In Wisconsin, alimony is officially referred to as spousal maintenance, but the concept is the same: payments made from one spouse to the other in order to lessen the financial hardship that can follow divorce.
Mutual agreement or court decision?
Many people assume alimony is always ordered by a court, however, this isn’t always the case. In Wisconsin, either spouse can request spousal maintenance no matter how or why the marriage came to an end.
Many separating couples end up agreeing that spousal maintenance is appropriate as well as the amount and length of the payments involved––all without the court ever getting involved. These agreements can be put into writing through a contract called a marital settlement agreement.
However, if a mutual agreement can’t be reached, it can be left to the court to decide if alimony should be awarded as well as how much and how long the payments will be required.
Child support and alimony in Wisconsin
If children are involved, it’s safe to assume child support will be a component of the divorce. When spousal maintenance and child support are both relevant, the court can order family support. This is simply a combination of alimony and child support payments.
What is considered when deciding on alimony?
Wisconsin has no standard criteria or formula for deciding on how much or for how long alimony payments should be. Instead, the court considers a number of factors about the marriage, the status of each spouse, and the property being divided.
In addition to these three key factors, the court will also consider:
- Education levels
- Contributions to the education or earning power of the other spouse
- Earning capacity
- Skills, training, work experience
- Needs of the child or children
- Time and expenses necessary to find employment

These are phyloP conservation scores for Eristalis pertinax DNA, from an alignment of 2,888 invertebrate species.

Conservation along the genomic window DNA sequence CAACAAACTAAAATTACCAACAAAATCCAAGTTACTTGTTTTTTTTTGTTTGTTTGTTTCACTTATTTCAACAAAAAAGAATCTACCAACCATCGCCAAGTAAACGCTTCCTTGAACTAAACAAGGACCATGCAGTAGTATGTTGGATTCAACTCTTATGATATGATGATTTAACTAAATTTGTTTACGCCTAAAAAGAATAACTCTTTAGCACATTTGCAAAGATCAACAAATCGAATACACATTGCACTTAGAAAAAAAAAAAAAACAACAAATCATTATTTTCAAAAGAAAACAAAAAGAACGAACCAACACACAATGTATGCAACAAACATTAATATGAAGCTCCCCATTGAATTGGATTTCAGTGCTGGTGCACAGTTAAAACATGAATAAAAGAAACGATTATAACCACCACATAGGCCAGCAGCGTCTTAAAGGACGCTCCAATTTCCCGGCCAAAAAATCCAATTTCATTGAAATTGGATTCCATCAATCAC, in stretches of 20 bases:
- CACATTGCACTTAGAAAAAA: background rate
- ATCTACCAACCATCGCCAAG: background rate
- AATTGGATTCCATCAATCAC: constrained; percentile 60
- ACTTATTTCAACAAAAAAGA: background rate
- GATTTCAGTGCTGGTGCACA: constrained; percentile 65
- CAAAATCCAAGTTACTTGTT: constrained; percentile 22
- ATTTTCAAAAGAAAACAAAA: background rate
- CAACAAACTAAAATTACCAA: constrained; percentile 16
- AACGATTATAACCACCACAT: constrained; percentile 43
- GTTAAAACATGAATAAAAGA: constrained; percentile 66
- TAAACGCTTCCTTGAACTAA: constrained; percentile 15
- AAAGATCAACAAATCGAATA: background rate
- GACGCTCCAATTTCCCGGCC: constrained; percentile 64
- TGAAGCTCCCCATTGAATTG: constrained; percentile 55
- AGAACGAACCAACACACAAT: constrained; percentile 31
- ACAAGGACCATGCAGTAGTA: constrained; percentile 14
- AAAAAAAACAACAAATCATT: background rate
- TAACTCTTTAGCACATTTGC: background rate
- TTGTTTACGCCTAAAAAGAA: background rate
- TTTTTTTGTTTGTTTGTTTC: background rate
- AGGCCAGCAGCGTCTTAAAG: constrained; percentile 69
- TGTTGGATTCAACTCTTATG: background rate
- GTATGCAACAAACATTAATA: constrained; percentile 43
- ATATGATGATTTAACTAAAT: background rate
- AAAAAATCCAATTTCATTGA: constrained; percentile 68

- Tax consequences of alimony
The court is also allowed to examine any other relevant information concerning a spouse’s needs or ability to pay maintenance.
Changing or terminating alimony payments in Wisconsin
In nearly every case, courts will only change alimony when a spouse’s circumstances change significantly. Losing a job, or experiencing a major increase in the cost of living are two common situations that may prompt a change.
Alimony can also be changed if the receiving spouse comes into a more financially sustainable situation. Moving in with a new boyfriend or girlfriend or coming into money through an inheritance are two common examples of this.
Payments end completely when either spouse dies or the receiving spouse remarries. It’s important to note that it’s up to the paying spouse to provide proof of remarriage to the court and receive a court order before stopping payments.
Taxes and alimony in Wisconsin
Wisconsin adheres to the IRS structure for taxing spousal maintenance. Those paying alimony deduct the amount paid each year. Conversely, those receiving support must declare it as income.
Have additional questions about alimony or spousal maintenance in Wisconsin? Is an ex-spouse refusing to pay alimony or child support? It’s important to contact an experienced Beloit family law attorney as soon as possible. Click here for a free consultation with the Fitzgerald Law Firm.
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